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Many journals choose single anonymized review processing instead of double anonymized. I wonder what are the considerations behind these decisions to choose the single anonymized review?

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2 Answers 2

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The big advantage of single-blind review is ease. You do not have to anonymize the text before sending it for review (even anonymized, it's reasonably easy to identify the authors, especially with Google It's even trivially easy if the authors upload a preprint.).

The other main reason, I think, is less noble. At some level people want to base their decisions on secondary factors like the identity of the author/reviewer. Examples are:

  • If the author is a well-known crank, then one might want to desk reject even if the paper at surface level looks like a serious piece of work.
  • If the author is a Big Name, one might be more inclined to agree to review the paper.
  • If the authors are undergraduates, one might be more lenient.
  • If the author is an expert on the general topic, then even if the paper is radical, one might be more inclined to accept it.

Which is of course how bias manifests itself. But when things really boil down to a judgment call, it's extremely tempting to seek this information.

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    In economics, preprints are often half-published as NBER working papers or similar. People present working papers dozens of times. So even when journals are double blind, I tend to know who wrote a paper without looking it up. I am always surprised when I receive a paper to review that I haven’t seen presented at least once.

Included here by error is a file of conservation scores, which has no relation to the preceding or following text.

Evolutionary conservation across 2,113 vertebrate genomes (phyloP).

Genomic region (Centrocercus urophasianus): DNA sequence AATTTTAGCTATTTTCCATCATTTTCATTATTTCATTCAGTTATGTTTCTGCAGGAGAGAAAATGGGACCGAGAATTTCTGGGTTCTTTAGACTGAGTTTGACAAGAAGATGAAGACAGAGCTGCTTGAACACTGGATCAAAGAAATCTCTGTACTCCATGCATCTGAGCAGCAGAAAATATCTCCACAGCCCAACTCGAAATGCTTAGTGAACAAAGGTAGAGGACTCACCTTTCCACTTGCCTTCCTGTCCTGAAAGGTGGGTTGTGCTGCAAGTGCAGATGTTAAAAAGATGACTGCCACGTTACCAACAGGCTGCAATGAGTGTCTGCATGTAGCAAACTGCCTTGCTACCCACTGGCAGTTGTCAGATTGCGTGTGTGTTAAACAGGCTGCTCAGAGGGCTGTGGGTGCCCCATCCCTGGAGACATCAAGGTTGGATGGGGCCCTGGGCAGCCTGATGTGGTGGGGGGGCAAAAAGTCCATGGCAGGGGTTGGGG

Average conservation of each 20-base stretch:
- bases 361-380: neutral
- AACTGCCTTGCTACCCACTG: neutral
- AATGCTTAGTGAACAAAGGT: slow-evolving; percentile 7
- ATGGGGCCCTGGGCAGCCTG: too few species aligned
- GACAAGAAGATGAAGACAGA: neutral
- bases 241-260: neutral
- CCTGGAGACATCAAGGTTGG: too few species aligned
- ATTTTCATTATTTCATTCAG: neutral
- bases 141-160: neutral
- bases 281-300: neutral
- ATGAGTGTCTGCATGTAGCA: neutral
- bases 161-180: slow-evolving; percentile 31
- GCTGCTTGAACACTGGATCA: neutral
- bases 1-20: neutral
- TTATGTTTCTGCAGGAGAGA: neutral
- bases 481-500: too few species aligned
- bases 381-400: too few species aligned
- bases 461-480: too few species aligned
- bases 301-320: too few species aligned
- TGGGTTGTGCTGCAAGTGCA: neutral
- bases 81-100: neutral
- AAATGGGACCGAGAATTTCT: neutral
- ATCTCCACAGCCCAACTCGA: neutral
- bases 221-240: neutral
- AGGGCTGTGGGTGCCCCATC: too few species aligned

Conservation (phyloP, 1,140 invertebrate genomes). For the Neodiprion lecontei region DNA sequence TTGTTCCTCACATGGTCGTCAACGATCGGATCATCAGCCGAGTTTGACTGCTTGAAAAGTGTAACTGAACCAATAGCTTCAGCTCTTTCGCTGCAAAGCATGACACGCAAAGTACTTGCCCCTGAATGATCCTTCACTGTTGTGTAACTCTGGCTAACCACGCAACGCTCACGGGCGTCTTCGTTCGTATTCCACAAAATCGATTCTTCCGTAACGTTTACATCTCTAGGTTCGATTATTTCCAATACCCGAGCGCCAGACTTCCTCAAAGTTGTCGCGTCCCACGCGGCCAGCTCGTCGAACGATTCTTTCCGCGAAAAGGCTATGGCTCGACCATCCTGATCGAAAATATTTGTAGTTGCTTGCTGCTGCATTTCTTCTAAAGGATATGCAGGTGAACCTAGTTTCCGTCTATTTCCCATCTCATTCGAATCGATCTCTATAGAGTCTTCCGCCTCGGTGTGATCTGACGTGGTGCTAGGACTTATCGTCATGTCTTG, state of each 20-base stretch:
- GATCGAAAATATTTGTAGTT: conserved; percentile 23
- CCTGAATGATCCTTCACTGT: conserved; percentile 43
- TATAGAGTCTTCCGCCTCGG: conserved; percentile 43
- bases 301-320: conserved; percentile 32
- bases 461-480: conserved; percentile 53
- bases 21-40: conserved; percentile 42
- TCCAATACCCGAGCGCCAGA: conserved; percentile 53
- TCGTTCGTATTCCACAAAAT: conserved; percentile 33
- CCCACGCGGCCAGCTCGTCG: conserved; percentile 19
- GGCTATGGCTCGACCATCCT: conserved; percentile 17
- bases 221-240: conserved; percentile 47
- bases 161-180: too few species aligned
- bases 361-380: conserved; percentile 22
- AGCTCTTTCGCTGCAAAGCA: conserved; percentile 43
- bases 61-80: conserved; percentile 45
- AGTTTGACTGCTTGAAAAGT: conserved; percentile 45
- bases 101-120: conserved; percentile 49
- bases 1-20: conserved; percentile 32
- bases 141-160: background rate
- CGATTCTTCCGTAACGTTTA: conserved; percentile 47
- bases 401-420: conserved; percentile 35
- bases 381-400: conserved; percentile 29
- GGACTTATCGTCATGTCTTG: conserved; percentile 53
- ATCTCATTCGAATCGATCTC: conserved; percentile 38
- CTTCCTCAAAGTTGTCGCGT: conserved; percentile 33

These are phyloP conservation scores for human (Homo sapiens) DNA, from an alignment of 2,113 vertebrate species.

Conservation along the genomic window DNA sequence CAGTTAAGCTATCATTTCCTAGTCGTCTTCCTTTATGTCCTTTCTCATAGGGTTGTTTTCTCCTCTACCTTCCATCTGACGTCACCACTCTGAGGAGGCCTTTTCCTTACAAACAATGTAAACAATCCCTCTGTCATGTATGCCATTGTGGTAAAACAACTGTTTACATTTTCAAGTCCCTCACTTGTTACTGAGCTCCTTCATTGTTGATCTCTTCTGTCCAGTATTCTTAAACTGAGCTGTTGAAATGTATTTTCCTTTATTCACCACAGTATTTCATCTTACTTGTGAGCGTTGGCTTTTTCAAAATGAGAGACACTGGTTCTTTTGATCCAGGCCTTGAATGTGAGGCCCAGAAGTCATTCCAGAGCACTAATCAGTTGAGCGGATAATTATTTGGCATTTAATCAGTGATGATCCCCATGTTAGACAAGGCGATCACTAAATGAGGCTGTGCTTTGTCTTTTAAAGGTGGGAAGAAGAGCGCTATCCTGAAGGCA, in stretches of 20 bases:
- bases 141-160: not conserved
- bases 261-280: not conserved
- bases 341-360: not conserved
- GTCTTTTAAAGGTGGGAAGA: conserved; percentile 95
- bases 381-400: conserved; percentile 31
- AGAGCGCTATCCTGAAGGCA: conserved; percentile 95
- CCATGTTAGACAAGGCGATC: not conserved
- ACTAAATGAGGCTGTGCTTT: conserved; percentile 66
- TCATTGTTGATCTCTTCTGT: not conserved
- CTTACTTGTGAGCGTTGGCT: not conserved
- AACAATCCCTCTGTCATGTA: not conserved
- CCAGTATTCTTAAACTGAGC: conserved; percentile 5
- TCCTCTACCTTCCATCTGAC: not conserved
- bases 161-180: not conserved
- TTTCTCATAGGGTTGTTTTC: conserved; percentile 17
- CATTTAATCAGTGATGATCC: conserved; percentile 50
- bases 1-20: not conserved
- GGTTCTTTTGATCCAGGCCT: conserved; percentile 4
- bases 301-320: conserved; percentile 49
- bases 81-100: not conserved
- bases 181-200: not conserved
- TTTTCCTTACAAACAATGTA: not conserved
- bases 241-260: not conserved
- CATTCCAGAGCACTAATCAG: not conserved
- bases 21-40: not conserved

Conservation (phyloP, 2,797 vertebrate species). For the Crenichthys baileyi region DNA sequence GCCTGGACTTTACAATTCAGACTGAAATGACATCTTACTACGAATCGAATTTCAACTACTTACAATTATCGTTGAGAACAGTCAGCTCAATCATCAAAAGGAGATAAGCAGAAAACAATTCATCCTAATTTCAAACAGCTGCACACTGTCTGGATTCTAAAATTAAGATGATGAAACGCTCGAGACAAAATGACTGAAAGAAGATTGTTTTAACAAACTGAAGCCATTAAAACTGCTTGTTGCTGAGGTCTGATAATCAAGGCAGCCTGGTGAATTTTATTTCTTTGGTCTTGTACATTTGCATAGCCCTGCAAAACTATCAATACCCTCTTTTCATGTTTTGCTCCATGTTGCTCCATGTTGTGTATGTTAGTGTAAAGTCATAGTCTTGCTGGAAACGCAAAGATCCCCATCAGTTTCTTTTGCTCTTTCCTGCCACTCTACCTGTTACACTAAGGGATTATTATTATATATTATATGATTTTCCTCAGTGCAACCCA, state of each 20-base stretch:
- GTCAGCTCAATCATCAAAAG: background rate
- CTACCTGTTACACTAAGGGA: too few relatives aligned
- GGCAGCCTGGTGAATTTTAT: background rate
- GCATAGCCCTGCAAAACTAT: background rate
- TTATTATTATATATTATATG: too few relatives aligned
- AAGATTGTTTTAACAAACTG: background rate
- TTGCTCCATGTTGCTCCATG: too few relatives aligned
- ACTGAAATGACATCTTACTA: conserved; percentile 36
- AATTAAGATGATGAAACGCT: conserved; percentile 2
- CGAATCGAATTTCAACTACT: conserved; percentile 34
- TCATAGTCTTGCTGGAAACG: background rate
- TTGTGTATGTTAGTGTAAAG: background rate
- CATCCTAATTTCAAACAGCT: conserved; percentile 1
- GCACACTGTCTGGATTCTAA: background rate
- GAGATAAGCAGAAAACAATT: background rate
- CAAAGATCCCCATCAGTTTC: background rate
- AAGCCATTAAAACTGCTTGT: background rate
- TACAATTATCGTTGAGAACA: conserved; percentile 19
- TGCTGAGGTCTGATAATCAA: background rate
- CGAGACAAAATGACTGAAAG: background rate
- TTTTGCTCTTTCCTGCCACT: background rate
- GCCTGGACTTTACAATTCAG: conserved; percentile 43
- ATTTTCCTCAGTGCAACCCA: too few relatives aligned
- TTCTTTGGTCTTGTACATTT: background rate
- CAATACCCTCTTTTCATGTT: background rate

– Dawn
    Commented Aug 18, 2023 at 4:21
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    I had one occasion where the reviewer looked up my name and decided to be lenient and give my manuscript a second chance instead of rejecting it because I was a student, it then ended up being published.
    – Tom
    Commented Aug 20, 2023 at 11:35
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Your question is based on the wrong premise: That journals make an explicit decision to go with single-blind protocols. In reality, however, they use this approach because that's how it has always been done -- one would need to make an explicit decision to move away from this approach.

So the question then is: Do journals see sufficient benefit to switching to double-blind reviews to justify the added complexity in workflows for authors, editors, and support staff. Apparently, a substantial number of journal editors do not see sufficient value in this. (Whether that is an objective assessment of the situation may be debatable. But the decision is made by people, and so at the end of the day, the decision is made based on the subjective assessment of an editor or publisher.)

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    Voted but not accepted. I think readers should put this post and the accepted post together to get a full view to this question. And very much thanks to you.
    – C.K.
    Commented Aug 19, 2023 at 10:42

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